Tree-lined walkway in France / TUE 1-17-17 / Nubian heroine of opera / Makeup of planet Hoth / Deviate during flight as rocket / Deal with broken teleprompter say

Tuesday, January 17, 2017

Constructor: Timothy Polin

Relative difficulty: Easy-Medium


THEME: A CARRIE / FISHER memorial puzzle (I think) — stuff related to her role as PRINCESS LEIA (53A: Iconic role for 2-/51-Down) in "Star Wars" (a title spelled out in the circled squares):

Theme answers:
  • CINNAMON BUNS (23A: Hairstyle for 53-Across, colloquially)
  • HELP ME OBI- / WAN KENOBI, / YOU'RE MY ONLY HOPE (18A: With 61- and 37-Across, famous line by 53-Across in [see circled letters])
Word of the Day: OLEAN (7D: Brand of artificial fat) —
Olestra (also known by its brand name Olean) is a fat substitute that adds no fat, calories, or cholesterol to products. It has been used in the preparation of otherwise high-fat foods such as potato chips, thereby lowering or eliminating their fat content. The Food and Drug Administration (FDA) originally approved olestra for use as a replacement for fats and oils in prepackaged ready-to-eat snacks in 1996, concluding that such use "meets the safety standard for food additives, reasonable certainty of no harm". In the late 1990s, Olestra lost its popularity due to side effects, but products containing the ingredient can still be purchased at grocery stores in some countries. (wikipedia)
• • •

I want to pretend like this puzzle didn't happen, so I'm going to say only the bare minimum and then move along. Tribute puzzles should be great. Memorial puzzles should be especially great. Average, mediocre, OK—these are not good enough. The puzzle should kill, or it should not run. I suppose it's possible this puzzle was already in the pipeline (?) and they just ran it with a clue for her name that acknowledges her passing. But that doesn't seem too plausible. The whole thing feels slapdash. She's reduced to a single (albeit iconic) role; her character's hairstyle (from the original movie) (which I have never heard called CINNAMON BUNS—it's always "PRINCESS LEIA hair") is randomly thrown in, apparently just for symmetry (?); the circled squares are awkwardly close-to-but-not-quite centered (and aren't that impressive a trick to begin with); OBI-WAN is divided at the hyphen (!?); and the quote is out of order (again, for symmetry's sake). Throw in the fact that the fill quality is below-average (which is to say, Tuesday-average), and you have a puzzle that isn't really worthy of its subject. It's not tight enough. There's no real hook. The circled squares are just a tacked-on bit of artifice. CARRIE / FISHER was iconic for many reasons, and I wish more of those reasons were here, and that the core concept in general was just ... better. Tighter. As amazing as she was.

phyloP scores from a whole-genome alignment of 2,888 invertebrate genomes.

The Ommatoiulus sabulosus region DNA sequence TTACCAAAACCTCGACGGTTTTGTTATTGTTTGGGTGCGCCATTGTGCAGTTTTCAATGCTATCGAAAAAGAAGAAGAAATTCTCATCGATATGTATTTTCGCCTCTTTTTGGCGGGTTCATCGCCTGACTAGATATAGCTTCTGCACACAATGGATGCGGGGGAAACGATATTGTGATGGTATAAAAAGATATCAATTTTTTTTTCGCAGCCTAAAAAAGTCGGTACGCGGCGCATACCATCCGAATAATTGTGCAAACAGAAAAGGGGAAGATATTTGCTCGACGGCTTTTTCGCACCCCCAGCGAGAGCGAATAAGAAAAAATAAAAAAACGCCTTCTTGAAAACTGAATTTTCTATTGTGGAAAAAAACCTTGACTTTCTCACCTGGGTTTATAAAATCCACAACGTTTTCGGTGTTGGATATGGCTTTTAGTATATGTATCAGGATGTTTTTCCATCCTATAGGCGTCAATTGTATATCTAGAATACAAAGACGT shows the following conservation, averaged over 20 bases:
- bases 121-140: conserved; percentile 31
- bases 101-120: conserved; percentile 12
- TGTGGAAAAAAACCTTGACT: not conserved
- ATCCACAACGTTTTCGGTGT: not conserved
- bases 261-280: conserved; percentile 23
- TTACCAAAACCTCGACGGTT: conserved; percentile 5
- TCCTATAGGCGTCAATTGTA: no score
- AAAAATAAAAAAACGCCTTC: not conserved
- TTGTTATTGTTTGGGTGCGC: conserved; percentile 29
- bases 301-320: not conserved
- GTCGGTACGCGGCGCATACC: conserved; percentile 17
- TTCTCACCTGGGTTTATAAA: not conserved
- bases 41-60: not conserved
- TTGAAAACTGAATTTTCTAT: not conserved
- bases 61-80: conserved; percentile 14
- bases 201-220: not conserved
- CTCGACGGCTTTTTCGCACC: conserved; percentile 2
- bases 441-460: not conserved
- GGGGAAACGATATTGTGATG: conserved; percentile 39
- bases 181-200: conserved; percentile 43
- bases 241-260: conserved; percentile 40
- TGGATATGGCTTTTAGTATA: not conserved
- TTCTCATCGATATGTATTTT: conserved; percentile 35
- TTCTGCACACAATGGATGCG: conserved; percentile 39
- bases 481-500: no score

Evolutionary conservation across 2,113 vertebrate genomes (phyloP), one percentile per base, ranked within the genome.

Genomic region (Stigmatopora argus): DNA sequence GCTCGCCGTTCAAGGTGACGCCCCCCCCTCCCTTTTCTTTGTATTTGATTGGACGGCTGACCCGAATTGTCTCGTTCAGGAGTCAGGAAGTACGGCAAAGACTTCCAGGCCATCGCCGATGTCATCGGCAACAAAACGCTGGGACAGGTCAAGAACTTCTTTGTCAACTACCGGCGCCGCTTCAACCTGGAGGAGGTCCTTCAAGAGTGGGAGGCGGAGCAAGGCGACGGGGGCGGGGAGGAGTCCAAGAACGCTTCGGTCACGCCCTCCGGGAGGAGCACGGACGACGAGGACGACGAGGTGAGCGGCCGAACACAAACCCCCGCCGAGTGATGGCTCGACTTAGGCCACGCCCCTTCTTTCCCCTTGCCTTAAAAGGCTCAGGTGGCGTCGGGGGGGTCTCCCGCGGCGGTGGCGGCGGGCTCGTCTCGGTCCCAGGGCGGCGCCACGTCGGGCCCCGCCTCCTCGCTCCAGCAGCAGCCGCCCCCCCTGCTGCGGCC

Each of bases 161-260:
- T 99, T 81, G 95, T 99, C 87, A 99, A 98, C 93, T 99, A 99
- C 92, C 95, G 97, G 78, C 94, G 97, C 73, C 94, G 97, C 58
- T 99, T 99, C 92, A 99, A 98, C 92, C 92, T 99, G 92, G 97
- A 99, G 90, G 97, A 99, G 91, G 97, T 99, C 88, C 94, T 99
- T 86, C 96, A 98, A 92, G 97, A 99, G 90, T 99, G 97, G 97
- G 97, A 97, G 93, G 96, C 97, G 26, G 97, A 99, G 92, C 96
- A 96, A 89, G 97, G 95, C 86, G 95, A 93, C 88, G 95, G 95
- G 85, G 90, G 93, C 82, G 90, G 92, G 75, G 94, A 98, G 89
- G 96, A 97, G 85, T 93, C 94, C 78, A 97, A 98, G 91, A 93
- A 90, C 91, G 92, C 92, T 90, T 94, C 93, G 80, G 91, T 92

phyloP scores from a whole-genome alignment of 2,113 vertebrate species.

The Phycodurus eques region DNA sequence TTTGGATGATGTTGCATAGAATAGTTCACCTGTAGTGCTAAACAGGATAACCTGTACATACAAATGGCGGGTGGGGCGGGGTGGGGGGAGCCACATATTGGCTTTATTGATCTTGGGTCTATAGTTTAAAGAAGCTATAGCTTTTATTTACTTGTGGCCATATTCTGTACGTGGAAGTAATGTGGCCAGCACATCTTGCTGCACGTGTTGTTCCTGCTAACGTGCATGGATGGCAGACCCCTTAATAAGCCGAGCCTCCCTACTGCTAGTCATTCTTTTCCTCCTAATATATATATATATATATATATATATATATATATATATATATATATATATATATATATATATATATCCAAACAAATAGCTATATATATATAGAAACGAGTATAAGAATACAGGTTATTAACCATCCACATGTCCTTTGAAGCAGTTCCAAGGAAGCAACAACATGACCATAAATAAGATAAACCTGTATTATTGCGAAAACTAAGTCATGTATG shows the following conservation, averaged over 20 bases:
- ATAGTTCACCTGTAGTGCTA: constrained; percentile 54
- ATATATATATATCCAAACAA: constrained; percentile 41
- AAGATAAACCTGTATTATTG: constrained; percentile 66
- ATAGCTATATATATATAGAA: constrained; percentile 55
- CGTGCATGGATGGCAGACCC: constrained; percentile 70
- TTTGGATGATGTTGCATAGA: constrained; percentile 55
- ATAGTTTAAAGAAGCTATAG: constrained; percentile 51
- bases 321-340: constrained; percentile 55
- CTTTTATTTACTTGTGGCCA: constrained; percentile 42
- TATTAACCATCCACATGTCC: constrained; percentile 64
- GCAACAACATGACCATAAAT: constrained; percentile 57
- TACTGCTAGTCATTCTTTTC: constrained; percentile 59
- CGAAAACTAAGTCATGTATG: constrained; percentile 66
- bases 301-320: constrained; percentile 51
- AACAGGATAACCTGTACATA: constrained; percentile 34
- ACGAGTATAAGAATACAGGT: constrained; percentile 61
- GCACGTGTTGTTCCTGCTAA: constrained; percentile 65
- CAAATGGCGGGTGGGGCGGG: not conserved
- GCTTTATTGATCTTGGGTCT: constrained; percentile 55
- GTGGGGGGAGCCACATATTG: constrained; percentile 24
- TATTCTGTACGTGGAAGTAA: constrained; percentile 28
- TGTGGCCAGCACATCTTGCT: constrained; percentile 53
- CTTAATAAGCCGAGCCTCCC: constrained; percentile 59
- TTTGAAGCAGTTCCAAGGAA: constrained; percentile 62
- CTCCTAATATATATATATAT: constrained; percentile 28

I like RAP DUO (9D: Rae Sremmurd, e.g.). It's probably important that you commit Rae Sremmurd ("ear drummers" backwards) to memory now, as it is likely to be the RAE of the future (if there must be one, and I assume there must). Take that ... Actress Charlotte of "Facts of Life" and ... Arctic explorer John! Aren't "old, neglected sweaters" MOTH-EATEN? I am having trouble buying MOTHY. Especially having trouble buying it on top of ALL√ČE (garbage fill, esp. for a Tuesday, esp. w/ ALPE, ugh, already in the grid). And crossing OLEOLE (o-lazy) and FETTLE (!) ... maybe MOTHY belongs in that corner. It's certainly "neglected."

Bye.

Signed, Rex Parker, King of CrossWorld

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Lebanese city that was once enter of Phoenician civilization / MON 1-16-17 / Penny Dreadful channel for short / Intestinal fortitude informally / Arrested suspect informally

Monday, January 16, 2017

Constructor: John Wrenholt

Relative difficulty: Medium